François Libois*, Ritu Muralidharan, Juni Singh, Oliver Vanden Eynde*
This article was originally published in the October 2020 edition of the 5 papers…in 5 minutes.
After the Gurkha War (1814-1816), British colonizers were so impressed by the fighting skills of their former enemies that the East India Company started to recruit Gurkha soldiers from Nepal – even if Nepal was never colonized. Hailing from the so-called Gurkha castes in small rural villages, the Gurkhas first served in the colonial Indian armies. After 1947, they continued to be recruited by the Indian and British armies. Gurkha soldiers maintained strong ties to their home communities, and would typically return to Nepal after retirement, only to be replaced by a younger generation of recruits from the same villages. Hence, Nepal’s Gurkha communities experienced institutionalized, long-run exposure to labour migration and military service. Historians often argue that this exposure was transformative, as remittances and experience gained abroad helped to boost local educational attainment. However, it is challenging to quantify these effects and to identify precise mechanisms of influence.
In this recent paper, François Libois, Ritu Muralidharan, Juni Singh, and Oliver Vanden Eynde use fine-grained data on development outcomes in Nepal to quantify some of the long-term effects of Gurkha recruitment. Their empirical analysis uses historical constraints on Gurkha recruitment. Recruitment patterns were established during the 19th century, and remained persistent as networks of existing soldiers were used to find new recruits. British recruiters had to rely on a limited number of recruitment centers. For political reasons, five of the six main depots were based in British Indian territory. The authors use distance to these historical recruitment centers as a measure for the intensity of historical Gurkha. To validate this measure, the authors show that locations that were closer to recruitment centres and had a higher share of Gurkhas in the population experienced more casualties in the World Wars.
The authors’ results indicate that in villages that are closer to historical recruitment centres, the Gurkhas are relatively better educated than the non-Gurkhas. This suggests positive long-term effects of Gurkha recruitment on education, confirming descriptive historical evidence. One explanation for this finding is that members of the Gurkha castes invest in education due to the educational requirements for military recruitment. Even if the recruitment intensity is much lower today than in the past, the Indian and British Armies still recruit from these communities. However, educational requirements have only been introduced quite recently and they cannot explain why women and older cohorts are more educated. Hence, the findings cannot solely be explained by the aspiration to join Gurkha regiments. The authors also investigate to which extent higher wealth of Gurkhas in recruitment grounds can account for their findings. While Gurkha groups tend to hold more assets in historical recruitment grounds, the positive impacts on education remain when they account explicitly for wealth differences. This finding is consistent with the idea that military recruitment changed the culture and preferences of recruited communities, as historians have long argued. In line with this interpretation, military recruitment appears to have improved female empowerment. Gurkha women in recruitment grounds are more likely to own non-agricultural businesses, they marry later, and they are more likely to use contraception.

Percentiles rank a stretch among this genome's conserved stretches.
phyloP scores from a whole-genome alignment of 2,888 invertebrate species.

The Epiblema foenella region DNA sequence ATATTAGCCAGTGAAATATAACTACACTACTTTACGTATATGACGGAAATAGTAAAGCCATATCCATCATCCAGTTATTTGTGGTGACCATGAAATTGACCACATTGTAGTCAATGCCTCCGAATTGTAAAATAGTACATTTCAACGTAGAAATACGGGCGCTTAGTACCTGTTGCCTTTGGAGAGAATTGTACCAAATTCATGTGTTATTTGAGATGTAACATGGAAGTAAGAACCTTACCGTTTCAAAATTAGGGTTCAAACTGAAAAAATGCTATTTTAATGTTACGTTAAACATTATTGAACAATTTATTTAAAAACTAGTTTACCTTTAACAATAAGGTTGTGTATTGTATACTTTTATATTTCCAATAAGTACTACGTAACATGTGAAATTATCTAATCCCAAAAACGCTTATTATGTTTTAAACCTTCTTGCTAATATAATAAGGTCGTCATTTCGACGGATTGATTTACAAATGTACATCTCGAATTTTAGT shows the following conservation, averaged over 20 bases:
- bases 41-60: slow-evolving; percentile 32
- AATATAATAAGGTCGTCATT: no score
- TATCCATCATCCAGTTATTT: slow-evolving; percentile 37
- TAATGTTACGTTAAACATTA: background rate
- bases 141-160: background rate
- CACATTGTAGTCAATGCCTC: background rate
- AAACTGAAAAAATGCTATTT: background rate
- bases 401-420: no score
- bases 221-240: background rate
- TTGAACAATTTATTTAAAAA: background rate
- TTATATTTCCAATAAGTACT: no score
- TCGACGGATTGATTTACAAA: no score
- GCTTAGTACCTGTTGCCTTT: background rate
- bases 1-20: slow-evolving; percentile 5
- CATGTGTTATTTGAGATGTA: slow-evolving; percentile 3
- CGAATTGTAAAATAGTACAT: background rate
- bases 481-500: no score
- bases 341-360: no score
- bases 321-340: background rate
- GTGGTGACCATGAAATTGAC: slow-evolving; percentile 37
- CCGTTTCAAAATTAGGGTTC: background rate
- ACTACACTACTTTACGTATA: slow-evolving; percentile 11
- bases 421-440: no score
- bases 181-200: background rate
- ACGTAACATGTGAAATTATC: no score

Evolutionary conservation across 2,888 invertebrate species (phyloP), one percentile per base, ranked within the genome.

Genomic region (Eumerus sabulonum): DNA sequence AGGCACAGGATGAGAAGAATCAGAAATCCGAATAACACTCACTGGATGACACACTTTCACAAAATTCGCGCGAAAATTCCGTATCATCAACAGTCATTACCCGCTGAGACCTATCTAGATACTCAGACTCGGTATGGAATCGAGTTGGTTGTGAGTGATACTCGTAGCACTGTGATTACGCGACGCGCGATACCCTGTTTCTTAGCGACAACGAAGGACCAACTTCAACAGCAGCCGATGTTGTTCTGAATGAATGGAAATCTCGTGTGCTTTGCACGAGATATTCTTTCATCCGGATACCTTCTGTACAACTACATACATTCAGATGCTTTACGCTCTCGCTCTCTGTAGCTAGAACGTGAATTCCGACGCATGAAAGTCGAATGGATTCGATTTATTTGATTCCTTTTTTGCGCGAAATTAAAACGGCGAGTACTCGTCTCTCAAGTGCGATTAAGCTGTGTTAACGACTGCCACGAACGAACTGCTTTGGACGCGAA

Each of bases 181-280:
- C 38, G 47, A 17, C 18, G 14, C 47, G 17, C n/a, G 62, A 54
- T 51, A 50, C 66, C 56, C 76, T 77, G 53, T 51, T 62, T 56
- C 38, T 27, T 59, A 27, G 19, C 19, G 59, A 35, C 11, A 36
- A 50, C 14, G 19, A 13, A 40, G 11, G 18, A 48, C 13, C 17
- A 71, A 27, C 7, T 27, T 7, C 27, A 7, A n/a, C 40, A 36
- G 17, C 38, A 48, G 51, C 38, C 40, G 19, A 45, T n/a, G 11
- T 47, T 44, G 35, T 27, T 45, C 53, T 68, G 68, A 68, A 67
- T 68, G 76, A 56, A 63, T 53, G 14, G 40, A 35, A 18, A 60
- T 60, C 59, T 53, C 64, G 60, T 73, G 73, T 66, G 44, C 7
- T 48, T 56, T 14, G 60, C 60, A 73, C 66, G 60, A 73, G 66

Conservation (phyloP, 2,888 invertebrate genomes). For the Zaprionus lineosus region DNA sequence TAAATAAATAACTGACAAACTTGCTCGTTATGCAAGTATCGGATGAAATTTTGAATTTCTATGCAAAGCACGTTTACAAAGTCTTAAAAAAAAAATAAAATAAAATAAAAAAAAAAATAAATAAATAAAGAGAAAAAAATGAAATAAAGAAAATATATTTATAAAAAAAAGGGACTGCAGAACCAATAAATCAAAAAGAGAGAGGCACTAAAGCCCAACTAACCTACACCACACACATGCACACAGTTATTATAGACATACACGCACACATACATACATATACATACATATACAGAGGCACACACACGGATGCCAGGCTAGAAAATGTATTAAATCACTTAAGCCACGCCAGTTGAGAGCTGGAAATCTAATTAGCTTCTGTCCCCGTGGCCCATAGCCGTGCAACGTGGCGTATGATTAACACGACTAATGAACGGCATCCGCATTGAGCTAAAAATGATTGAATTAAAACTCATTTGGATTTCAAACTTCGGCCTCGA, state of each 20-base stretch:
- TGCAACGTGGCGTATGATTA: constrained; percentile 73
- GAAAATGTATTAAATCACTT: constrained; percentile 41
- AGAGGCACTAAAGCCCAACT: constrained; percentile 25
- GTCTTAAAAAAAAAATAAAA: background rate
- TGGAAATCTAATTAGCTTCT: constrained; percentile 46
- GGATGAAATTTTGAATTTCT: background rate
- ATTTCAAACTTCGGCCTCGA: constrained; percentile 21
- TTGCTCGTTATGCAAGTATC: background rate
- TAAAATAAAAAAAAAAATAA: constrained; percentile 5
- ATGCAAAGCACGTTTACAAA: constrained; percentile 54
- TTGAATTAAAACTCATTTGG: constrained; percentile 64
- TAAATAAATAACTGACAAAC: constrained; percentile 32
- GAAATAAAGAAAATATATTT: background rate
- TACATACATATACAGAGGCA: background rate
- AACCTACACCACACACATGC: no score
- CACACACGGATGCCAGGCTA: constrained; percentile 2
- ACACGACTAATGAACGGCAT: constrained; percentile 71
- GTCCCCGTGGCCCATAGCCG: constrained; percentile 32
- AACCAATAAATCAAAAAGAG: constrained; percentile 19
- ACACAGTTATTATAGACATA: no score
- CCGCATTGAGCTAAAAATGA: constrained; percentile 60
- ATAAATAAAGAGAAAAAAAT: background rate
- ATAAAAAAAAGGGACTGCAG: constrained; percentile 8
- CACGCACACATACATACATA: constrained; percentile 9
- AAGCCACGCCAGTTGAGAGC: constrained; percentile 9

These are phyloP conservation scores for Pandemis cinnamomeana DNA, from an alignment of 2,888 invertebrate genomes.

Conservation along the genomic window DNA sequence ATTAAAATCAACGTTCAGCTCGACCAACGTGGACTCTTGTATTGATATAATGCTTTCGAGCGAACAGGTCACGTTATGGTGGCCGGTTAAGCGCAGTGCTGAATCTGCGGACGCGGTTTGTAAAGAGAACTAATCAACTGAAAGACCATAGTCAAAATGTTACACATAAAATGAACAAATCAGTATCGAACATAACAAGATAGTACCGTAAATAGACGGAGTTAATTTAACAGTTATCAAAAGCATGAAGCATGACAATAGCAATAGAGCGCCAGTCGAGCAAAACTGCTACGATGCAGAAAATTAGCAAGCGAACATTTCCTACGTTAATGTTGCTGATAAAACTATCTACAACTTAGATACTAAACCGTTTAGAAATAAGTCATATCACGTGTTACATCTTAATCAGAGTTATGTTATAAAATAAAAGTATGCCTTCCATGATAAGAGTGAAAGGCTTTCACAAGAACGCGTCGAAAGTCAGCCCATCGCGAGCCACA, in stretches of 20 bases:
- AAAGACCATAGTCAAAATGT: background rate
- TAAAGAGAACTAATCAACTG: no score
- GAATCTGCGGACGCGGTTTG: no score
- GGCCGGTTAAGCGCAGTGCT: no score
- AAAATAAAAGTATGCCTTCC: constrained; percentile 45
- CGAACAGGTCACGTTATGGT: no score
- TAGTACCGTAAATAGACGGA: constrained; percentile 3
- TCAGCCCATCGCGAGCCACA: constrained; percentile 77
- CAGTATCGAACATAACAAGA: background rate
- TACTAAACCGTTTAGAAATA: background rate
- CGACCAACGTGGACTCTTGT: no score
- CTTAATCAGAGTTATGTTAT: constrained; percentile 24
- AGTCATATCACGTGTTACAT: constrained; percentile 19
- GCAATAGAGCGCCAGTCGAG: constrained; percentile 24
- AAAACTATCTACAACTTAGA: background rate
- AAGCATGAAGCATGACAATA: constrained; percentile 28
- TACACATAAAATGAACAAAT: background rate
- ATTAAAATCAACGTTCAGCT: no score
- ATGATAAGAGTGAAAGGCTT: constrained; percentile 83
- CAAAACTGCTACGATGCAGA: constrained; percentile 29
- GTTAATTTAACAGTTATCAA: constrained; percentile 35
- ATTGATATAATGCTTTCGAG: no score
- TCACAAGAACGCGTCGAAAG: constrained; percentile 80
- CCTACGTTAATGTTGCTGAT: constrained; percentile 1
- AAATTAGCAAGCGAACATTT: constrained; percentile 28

Of course, this research does not offer a full cost-benefit analysis of Gurkha recruitment, and the authors acknowledge that the trauma suffered by soldiers and their families from serving in wars cannot be measured in their analysis. Still, the experience of Nepal’s Gurkha soldiers helps us to understand how colonial policies targeted at particular groups, like the Gurkhas in this case, have contributed to differences in human development outcomes between groups. In addition, the experience of Gurkha soldiers shares many similarities with the one of present-day labour migrants. From that perspective, the long-run evidence provided by the authors of cultural transmission, can help us understand how migration changes the culture in the communities of origin.
Original title of the article : Muscle drain, Brain Gain: the long-term effects of military recruitment in Nepal
Published in : mimeo (WP to come)
* PSE member
Credits : Shutterstock – mdsharma